Returning to where we began, the classical Indian flute is made of bamboo, much thicker than the small instruments that appear in Oxfam and similar shops, and about the same length as our concert flute. It has the six fingerholes that were standard in almost all transverse flutes until the Hotteterre modifications.

The Chinese transverse flute is similar, though rather lighter, again much the length of our concert flute or a little less (as distinct from the small ones available in the larger Chinese groceries) but it has more holes. Counting from the head we have the embouchure, then two or three inches lower a hole which is covered by a thin membrane made from the inner skin of a bamboo, then a few inches lower again the six fingerholes, and close to the foot two holes at the back of the tube through which a tassel is tied so that the flute can be hung up when not in use. Sometimes there may be one or two tuning vents between these tassel-holes and the lowest fingerhole. The membrane vibrates when the flute is played and adds a sweetening buzz to the sound. But what is important is that there are the conventional six fingerholes and not, as one sometimes reads in a museum catalogue, ten or twelve fingerholes – the Chinese have no more fingers than we do.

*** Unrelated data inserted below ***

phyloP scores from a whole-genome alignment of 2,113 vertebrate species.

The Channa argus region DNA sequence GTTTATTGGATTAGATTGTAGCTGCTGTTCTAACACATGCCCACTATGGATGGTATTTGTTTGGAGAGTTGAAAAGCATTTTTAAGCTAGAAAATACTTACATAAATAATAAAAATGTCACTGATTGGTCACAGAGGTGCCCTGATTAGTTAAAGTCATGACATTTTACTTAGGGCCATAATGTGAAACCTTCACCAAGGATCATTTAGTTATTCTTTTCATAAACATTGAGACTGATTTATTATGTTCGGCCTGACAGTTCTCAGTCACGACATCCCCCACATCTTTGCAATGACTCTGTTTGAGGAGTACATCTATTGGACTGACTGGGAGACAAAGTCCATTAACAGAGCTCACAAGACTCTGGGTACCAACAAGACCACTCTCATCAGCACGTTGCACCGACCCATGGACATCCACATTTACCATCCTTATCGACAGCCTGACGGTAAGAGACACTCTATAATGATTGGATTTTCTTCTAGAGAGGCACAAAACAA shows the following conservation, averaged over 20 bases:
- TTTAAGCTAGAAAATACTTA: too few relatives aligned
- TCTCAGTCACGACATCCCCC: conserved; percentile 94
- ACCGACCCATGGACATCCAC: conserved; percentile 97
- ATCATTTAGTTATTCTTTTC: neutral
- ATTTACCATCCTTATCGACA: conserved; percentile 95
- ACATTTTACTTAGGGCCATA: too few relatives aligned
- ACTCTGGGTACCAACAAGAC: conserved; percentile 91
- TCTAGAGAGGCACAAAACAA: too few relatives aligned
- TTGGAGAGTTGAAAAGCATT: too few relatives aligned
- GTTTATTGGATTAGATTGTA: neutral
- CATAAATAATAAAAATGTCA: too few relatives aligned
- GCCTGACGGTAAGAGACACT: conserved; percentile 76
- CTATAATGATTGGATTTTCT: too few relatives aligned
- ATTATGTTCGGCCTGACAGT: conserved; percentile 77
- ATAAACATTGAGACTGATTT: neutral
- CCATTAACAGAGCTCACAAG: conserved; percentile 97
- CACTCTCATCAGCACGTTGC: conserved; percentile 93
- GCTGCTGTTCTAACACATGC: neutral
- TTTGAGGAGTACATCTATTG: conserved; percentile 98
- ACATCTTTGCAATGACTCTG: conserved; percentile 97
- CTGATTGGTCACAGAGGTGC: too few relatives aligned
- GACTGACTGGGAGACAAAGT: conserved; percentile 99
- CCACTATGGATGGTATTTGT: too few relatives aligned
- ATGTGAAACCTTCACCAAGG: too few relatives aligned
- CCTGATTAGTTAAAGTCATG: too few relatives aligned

The Japanese transverse flutes of the Gakaku orchestra and the Noh plays are shorter and some of them thicker, with six oval fingerholes with either a ridge of the bamboo between each hole or a ring of thin strips of bamboo to help the fingers fall into place.

Transverse flutes appear in a few other places also, in New Guinea for example, with the long sacred flutes described among the Harmonic Flutes in a separate paper in this series. But there are shorter flutes in Papua New Guinea about a metre long with a single fingerhole, and even shorter ones, a foot or so long of bamboo, and very much wider, up to three inches in internal diameter, without fingerholes but closed more or less with the palm of the hand over the open end.

Another is in the Honduras of the bulge of South America which have just one wide hand-hole in the side, which again is stopped to a greater or lesser extent to produce different pitches.

Other areas, for example among the Toradja people in Celebes (now Sulawesi), are where we find transverse flutes today, beautifully decorated in the traditional styles, but these were introduced by German missionaries in the late nineteenth century.

Of all the many styles and flavours of flutes in the world, the transverse were among the rarest of all worldwide until the late nineteenth- and twentieth-century adoption of our European band and orchestral instruments.

© Jeremy Montagu, 2018